I saw a picture hung on the wall and underneath it was written: "Aqa Jan Beig Khamsa'i."
I asked: "What is your relationship to the person in this photograph?"
They answered: "He is our ancestor [great grand father]"
I tried hard to borrow the photograph in order to make another copy. But they declined. I came to Monsieur Nicolas and told him about the find and the refusal of the family in giving out the picture.
We arranged for [Monsieur Nicolas] to enter that house with the excuse of wanting to rent it. [Monsieur Nicolas] was to take this photo from the house and acted accordingly.
After two days he sent the Vice Consul to visit me, advising that the photograph is ready for pick up. I quickly took delivery of it and had it copied. We then returned the original.
Once Jinab-I Aqa Siyyid Jalal Ibn Sina arrived in Tabriz to teach. This was during the time of Russians [occupation] when Haji Shoja u'l Dowlah was the ruler. [The friends] had arranged for him to stay in the outer building of this servant's property. [At this time] I had just returned from Russia.
One day Aqa Siyyid Jalal went to the house of Aqa Mashdi Qurban Ali located in the suburb of Khiyaban [to conduct a "fire side"]. The host had invited Mirza Ali Asqar, the brother of grand Mujtahid Mirza Baqir3 to attend. The guest arrived, listened to new ideas and became furious. He later complained to the Mullahs:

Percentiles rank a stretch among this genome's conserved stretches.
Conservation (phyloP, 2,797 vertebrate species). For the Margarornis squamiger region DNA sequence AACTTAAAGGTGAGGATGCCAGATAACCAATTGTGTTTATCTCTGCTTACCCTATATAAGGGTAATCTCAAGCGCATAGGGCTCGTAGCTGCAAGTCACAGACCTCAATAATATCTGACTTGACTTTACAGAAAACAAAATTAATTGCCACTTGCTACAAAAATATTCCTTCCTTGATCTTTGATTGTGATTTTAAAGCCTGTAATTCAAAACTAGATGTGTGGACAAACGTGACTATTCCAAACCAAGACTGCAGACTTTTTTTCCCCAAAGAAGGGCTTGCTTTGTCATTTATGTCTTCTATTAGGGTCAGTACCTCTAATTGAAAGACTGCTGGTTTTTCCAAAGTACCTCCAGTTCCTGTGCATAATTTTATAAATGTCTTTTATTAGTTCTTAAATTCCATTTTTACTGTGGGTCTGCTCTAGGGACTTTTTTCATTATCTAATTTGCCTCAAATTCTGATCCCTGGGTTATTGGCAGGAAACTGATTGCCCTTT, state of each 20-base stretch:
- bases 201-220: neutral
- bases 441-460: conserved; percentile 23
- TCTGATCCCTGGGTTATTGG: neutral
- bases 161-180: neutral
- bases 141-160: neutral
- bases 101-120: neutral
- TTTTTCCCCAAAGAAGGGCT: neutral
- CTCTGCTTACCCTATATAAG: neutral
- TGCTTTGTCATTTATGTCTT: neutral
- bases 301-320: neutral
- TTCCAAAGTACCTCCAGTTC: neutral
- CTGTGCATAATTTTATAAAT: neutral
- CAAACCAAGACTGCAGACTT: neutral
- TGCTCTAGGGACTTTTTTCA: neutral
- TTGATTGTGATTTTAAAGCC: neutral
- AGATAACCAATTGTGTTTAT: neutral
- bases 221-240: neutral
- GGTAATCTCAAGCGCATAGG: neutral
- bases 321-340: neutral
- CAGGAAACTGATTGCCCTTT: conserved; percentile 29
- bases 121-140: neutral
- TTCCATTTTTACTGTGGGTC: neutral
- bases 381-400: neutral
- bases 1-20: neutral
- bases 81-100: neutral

"Can't you see what is happening? They invite me in and publicly claim that the Qa'im has appeared !"
Ulama asked the ruler Shoja u'l Dowlah to arrest Aqa Siyyid Jalal. He in turn informed Mirza Ali Ashraf Khan the sheriff. One of his officers arrested Aqa Mashdi Qurban Ali from the shop, then set out towards my house and arrested Aqa Siyyid Jalal.
I was informed and suspected that they may return [once again] to arrest me. I left my shop quickly and visited Monsieur Nicolas, explaining the sequence of events.
He said: "They will not detain Aqa Siyyid Jalal. This is simply not possible. They will [probably] ask him to leave this city. I suspect that they are after you. If they send an officer to arrest you, notify me quickly. Certainly they are going to release Aqa Siyyid Jalal. If not, let me know."
His predictions came true. Evidently as Aqa Siyyid Jalal entered the presence of Mirza Ali Ashraf, he was treated fairly well by his host.
Ashraf told him: "The government advised us to bring you here. It was determined in accordance with the wishes of the Ulama that you must leave this city within 3 days."
Aqa Siyyid Jalal was released on bail and left the city within 3 days in order to attain the Blessed Presence.
Once Haji Husayn Ali - the newly converted Muslim who was originally born in to an [Christian] Armenian family - wrote a letter to Monsieur Nicolas.